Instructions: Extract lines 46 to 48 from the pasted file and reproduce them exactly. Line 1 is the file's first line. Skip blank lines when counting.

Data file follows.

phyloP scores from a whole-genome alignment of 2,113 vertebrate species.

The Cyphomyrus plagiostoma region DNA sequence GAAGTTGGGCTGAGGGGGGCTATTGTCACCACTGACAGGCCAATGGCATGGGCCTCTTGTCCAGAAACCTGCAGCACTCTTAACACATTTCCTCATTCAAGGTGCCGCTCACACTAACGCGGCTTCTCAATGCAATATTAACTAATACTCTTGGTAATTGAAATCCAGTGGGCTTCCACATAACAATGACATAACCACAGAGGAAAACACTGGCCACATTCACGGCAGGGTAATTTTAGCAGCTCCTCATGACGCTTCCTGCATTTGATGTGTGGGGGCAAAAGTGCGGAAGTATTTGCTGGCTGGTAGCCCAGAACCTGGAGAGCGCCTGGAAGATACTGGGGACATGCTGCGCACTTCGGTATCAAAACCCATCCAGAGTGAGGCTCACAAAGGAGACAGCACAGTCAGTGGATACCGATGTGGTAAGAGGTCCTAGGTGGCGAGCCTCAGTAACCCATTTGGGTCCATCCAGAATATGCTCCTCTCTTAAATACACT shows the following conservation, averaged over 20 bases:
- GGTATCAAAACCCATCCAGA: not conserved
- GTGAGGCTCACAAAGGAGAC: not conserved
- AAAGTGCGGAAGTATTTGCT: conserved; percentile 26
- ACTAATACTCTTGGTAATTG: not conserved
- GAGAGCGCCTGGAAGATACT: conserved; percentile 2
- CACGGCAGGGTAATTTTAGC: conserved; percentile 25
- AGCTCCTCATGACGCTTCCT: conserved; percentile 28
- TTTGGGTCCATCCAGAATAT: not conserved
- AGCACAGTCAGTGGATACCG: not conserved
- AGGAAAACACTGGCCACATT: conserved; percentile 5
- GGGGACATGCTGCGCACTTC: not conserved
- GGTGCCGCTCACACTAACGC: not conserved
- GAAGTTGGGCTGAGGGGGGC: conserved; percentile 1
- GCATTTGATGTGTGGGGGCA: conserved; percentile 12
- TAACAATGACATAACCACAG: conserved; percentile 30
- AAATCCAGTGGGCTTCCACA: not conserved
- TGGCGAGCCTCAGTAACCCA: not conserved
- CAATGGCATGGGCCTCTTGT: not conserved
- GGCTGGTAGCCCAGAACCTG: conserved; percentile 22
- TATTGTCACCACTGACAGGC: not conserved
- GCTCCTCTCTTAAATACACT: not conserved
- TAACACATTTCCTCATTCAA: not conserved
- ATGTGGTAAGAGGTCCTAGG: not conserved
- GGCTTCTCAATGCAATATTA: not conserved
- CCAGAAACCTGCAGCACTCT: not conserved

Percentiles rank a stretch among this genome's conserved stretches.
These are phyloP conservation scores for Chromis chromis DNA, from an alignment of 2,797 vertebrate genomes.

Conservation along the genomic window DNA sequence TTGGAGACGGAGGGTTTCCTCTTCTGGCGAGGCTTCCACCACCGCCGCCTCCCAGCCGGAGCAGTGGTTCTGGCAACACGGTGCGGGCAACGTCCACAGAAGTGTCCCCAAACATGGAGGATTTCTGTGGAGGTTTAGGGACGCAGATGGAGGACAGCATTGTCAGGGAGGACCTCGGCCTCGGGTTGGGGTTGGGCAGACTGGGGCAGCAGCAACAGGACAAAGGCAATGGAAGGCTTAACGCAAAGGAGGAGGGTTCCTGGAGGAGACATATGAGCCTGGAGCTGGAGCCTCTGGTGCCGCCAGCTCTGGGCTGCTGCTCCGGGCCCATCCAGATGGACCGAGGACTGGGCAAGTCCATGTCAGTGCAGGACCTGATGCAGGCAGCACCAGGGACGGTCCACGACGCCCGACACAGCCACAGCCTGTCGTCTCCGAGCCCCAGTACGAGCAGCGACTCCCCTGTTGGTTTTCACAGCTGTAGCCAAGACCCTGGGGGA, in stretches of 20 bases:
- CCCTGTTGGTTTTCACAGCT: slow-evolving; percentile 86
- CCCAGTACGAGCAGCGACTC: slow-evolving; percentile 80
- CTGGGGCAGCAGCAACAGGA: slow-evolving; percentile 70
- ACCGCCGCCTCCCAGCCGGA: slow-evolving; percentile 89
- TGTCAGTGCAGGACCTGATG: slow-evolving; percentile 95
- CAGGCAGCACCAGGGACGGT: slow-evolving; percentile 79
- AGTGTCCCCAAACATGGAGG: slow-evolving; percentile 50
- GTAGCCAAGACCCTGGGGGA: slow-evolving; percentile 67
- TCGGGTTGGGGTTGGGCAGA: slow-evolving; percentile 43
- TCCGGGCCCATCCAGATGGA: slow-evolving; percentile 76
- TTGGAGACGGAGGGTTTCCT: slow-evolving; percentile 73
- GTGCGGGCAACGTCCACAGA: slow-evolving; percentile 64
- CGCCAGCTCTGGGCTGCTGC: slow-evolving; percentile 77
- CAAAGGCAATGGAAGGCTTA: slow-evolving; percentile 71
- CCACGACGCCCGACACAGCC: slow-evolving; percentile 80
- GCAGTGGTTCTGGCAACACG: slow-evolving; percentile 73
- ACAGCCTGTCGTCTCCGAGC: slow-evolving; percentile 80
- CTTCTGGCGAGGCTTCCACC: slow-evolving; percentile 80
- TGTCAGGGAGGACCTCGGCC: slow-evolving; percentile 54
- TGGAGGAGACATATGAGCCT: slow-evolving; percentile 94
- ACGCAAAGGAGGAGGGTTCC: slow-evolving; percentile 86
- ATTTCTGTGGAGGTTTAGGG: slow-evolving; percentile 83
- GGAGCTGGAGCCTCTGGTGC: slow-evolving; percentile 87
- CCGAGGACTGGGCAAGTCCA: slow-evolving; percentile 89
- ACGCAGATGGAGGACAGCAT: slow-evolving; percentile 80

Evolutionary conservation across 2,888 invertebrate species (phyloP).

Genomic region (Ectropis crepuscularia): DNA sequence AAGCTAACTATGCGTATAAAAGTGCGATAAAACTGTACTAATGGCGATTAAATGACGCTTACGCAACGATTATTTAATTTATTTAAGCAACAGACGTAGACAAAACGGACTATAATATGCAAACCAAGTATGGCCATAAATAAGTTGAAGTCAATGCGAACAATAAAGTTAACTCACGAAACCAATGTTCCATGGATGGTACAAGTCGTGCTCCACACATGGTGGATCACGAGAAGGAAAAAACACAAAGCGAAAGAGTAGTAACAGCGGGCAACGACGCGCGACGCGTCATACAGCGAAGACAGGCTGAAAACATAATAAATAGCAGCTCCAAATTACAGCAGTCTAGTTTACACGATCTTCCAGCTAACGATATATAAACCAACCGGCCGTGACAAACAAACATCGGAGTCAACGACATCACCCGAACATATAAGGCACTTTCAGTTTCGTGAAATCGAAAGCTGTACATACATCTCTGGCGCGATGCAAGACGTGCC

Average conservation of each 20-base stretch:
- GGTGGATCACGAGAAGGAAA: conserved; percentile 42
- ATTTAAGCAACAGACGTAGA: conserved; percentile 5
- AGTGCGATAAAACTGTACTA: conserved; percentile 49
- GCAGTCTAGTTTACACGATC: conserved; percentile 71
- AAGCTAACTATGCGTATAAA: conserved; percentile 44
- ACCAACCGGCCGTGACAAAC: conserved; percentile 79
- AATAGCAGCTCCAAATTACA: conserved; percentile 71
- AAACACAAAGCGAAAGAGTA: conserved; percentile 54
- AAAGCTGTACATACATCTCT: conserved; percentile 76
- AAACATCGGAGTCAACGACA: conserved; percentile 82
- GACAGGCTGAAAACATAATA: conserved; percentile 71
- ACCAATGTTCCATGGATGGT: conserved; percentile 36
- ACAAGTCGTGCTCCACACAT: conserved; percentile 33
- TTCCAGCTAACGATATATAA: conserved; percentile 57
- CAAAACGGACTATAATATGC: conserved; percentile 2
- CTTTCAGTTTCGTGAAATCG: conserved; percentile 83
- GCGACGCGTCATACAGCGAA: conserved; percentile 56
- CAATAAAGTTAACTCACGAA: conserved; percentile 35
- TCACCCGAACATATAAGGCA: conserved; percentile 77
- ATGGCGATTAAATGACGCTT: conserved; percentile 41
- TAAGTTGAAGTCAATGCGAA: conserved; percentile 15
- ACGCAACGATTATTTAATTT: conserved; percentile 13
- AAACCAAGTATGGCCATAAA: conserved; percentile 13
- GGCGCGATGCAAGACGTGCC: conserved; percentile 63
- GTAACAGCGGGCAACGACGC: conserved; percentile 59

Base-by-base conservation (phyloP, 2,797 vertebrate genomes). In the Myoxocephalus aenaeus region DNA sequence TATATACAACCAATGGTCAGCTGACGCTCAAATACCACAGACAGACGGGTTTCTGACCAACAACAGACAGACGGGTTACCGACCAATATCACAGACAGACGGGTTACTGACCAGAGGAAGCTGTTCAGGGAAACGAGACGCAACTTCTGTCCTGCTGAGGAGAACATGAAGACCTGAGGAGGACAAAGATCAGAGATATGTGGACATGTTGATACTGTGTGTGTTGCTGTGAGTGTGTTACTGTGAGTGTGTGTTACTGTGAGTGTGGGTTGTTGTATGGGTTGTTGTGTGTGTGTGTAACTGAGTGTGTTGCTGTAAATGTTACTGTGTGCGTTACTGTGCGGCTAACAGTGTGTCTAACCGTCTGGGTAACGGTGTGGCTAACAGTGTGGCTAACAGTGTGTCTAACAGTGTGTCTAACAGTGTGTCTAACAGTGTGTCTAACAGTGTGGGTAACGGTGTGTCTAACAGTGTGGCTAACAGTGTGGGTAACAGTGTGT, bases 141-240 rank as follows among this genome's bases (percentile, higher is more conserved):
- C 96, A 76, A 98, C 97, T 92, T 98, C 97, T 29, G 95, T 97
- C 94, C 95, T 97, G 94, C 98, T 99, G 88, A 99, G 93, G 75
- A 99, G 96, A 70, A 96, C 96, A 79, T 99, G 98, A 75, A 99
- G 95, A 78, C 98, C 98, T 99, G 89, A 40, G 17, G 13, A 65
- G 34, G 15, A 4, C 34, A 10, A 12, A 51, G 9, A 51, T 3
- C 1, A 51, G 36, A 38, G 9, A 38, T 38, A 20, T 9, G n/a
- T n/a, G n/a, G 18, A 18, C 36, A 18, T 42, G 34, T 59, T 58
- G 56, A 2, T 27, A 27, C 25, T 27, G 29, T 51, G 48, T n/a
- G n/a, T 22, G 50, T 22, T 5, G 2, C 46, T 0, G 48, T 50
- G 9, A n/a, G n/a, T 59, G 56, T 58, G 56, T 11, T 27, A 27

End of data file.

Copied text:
- GCAGTGGTTCTGGCAACACG: slow-evolving; percentile 73
- ACAGCCTGTCGTCTCCGAGC: slow-evolving; percentile 80
- CTTCTGGCGAGGCTTCCACC: slow-evolving; percentile 80